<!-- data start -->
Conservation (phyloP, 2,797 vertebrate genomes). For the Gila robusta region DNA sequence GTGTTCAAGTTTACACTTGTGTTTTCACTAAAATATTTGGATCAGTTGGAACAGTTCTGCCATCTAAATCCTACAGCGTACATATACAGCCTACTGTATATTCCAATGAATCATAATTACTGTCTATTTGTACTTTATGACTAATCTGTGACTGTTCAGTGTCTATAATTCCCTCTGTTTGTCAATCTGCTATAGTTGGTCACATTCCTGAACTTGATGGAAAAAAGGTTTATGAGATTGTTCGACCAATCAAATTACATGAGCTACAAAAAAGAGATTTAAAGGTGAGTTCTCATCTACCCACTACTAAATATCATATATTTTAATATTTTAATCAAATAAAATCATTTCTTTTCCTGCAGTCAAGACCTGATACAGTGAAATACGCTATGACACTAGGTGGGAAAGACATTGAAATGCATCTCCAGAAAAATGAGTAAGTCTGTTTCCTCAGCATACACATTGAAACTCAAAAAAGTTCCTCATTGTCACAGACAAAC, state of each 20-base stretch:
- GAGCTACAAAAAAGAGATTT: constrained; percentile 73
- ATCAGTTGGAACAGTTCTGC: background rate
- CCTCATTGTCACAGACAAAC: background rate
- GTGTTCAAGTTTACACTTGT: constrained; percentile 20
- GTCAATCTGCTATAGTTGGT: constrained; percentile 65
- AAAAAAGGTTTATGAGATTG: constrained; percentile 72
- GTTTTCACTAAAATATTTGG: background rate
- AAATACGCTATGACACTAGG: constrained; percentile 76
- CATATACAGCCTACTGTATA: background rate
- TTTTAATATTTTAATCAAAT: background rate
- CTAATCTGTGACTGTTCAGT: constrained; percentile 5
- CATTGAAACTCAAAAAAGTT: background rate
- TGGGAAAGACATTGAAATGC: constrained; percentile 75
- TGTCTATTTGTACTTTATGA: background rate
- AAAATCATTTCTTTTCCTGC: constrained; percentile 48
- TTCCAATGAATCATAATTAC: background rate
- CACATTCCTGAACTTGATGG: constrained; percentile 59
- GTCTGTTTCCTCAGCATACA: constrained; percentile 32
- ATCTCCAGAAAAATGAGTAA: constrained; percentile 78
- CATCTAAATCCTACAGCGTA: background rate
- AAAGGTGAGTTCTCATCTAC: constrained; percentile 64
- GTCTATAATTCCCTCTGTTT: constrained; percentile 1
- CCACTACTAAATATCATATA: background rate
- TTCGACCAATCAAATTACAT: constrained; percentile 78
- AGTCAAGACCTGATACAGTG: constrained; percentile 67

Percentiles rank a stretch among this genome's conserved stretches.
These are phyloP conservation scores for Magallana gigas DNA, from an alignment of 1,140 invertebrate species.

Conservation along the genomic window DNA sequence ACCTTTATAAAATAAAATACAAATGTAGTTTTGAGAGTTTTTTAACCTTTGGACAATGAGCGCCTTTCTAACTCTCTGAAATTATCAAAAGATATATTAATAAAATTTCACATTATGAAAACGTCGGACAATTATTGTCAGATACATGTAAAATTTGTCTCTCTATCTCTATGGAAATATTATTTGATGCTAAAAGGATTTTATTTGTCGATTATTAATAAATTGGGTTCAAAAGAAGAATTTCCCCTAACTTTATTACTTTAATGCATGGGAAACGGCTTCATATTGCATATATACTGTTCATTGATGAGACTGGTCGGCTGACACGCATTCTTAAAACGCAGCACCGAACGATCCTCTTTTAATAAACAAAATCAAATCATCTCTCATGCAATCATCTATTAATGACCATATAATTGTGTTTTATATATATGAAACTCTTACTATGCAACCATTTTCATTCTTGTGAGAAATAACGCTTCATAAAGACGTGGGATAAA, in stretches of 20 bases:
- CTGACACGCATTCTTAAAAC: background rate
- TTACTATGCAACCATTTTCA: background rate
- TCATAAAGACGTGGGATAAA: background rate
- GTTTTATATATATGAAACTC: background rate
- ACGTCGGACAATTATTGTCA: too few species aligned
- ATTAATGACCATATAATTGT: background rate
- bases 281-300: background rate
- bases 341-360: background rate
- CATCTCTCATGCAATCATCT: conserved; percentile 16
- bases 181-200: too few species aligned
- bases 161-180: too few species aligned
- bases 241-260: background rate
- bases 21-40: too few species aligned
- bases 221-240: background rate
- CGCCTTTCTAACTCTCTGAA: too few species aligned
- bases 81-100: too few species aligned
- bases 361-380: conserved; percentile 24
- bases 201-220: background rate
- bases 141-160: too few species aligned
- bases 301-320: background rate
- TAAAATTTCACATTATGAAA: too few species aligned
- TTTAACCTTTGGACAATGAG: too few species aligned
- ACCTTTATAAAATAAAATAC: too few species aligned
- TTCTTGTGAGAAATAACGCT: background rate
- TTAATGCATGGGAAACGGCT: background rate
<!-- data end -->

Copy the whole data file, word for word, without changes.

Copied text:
Conservation (phyloP, 2,797 vertebrate genomes). For the Gila robusta region DNA sequence GTGTTCAAGTTTACACTTGTGTTTTCACTAAAATATTTGGATCAGTTGGAACAGTTCTGCCATCTAAATCCTACAGCGTACATATACAGCCTACTGTATATTCCAATGAATCATAATTACTGTCTATTTGTACTTTATGACTAATCTGTGACTGTTCAGTGTCTATAATTCCCTCTGTTTGTCAATCTGCTATAGTTGGTCACATTCCTGAACTTGATGGAAAAAAGGTTTATGAGATTGTTCGACCAATCAAATTACATGAGCTACAAAAAAGAGATTTAAAGGTGAGTTCTCATCTACCCACTACTAAATATCATATATTTTAATATTTTAATCAAATAAAATCATTTCTTTTCCTGCAGTCAAGACCTGATACAGTGAAATACGCTATGACACTAGGTGGGAAAGACATTGAAATGCATCTCCAGAAAAATGAGTAAGTCTGTTTCCTCAGCATACACATTGAAACTCAAAAAAGTTCCTCATTGTCACAGACAAAC, state of each 20-base stretch:
- GAGCTACAAAAAAGAGATTT: constrained; percentile 73
- ATCAGTTGGAACAGTTCTGC: background rate
- CCTCATTGTCACAGACAAAC: background rate
- GTGTTCAAGTTTACACTTGT: constrained; percentile 20
- GTCAATCTGCTATAGTTGGT: constrained; percentile 65
- AAAAAAGGTTTATGAGATTG: constrained; percentile 72
- GTTTTCACTAAAATATTTGG: background rate
- AAATACGCTATGACACTAGG: constrained; percentile 76
- CATATACAGCCTACTGTATA: background rate
- TTTTAATATTTTAATCAAAT: background rate
- CTAATCTGTGACTGTTCAGT: constrained; percentile 5
- CATTGAAACTCAAAAAAGTT: background rate
- TGGGAAAGACATTGAAATGC: constrained; percentile 75
- TGTCTATTTGTACTTTATGA: background rate
- AAAATCATTTCTTTTCCTGC: constrained; percentile 48
- TTCCAATGAATCATAATTAC: background rate
- CACATTCCTGAACTTGATGG: constrained; percentile 59
- GTCTGTTTCCTCAGCATACA: constrained; percentile 32
- ATCTCCAGAAAAATGAGTAA: constrained; percentile 78
- CATCTAAATCCTACAGCGTA: background rate
- AAAGGTGAGTTCTCATCTAC: constrained; percentile 64
- GTCTATAATTCCCTCTGTTT: constrained; percentile 1
- CCACTACTAAATATCATATA: background rate
- TTCGACCAATCAAATTACAT: constrained; percentile 78
- AGTCAAGACCTGATACAGTG: constrained; percentile 67

Percentiles rank a stretch among this genome's conserved stretches.
These are phyloP conservation scores for Magallana gigas DNA, from an alignment of 1,140 invertebrate species.

Conservation along the genomic window DNA sequence ACCTTTATAAAATAAAATACAAATGTAGTTTTGAGAGTTTTTTAACCTTTGGACAATGAGCGCCTTTCTAACTCTCTGAAATTATCAAAAGATATATTAATAAAATTTCACATTATGAAAACGTCGGACAATTATTGTCAGATACATGTAAAATTTGTCTCTCTATCTCTATGGAAATATTATTTGATGCTAAAAGGATTTTATTTGTCGATTATTAATAAATTGGGTTCAAAAGAAGAATTTCCCCTAACTTTATTACTTTAATGCATGGGAAACGGCTTCATATTGCATATATACTGTTCATTGATGAGACTGGTCGGCTGACACGCATTCTTAAAACGCAGCACCGAACGATCCTCTTTTAATAAACAAAATCAAATCATCTCTCATGCAATCATCTATTAATGACCATATAATTGTGTTTTATATATATGAAACTCTTACTATGCAACCATTTTCATTCTTGTGAGAAATAACGCTTCATAAAGACGTGGGATAAA, in stretches of 20 bases:
- CTGACACGCATTCTTAAAAC: background rate
- TTACTATGCAACCATTTTCA: background rate
- TCATAAAGACGTGGGATAAA: background rate
- GTTTTATATATATGAAACTC: background rate
- ACGTCGGACAATTATTGTCA: too few species aligned
- ATTAATGACCATATAATTGT: background rate
- bases 281-300: background rate
- bases 341-360: background rate
- CATCTCTCATGCAATCATCT: conserved; percentile 16
- bases 181-200: too few species aligned
- bases 161-180: too few species aligned
- bases 241-260: background rate
- bases 21-40: too few species aligned
- bases 221-240: background rate
- CGCCTTTCTAACTCTCTGAA: too few species aligned
- bases 81-100: too few species aligned
- bases 361-380: conserved; percentile 24
- bases 201-220: background rate
- bases 141-160: too few species aligned
- bases 301-320: background rate
- TAAAATTTCACATTATGAAA: too few species aligned
- TTTAACCTTTGGACAATGAG: too few species aligned
- ACCTTTATAAAATAAAATAC: too few species aligned
- TTCTTGTGAGAAATAACGCT: background rate
- TTAATGCATGGGAAACGGCT: background rate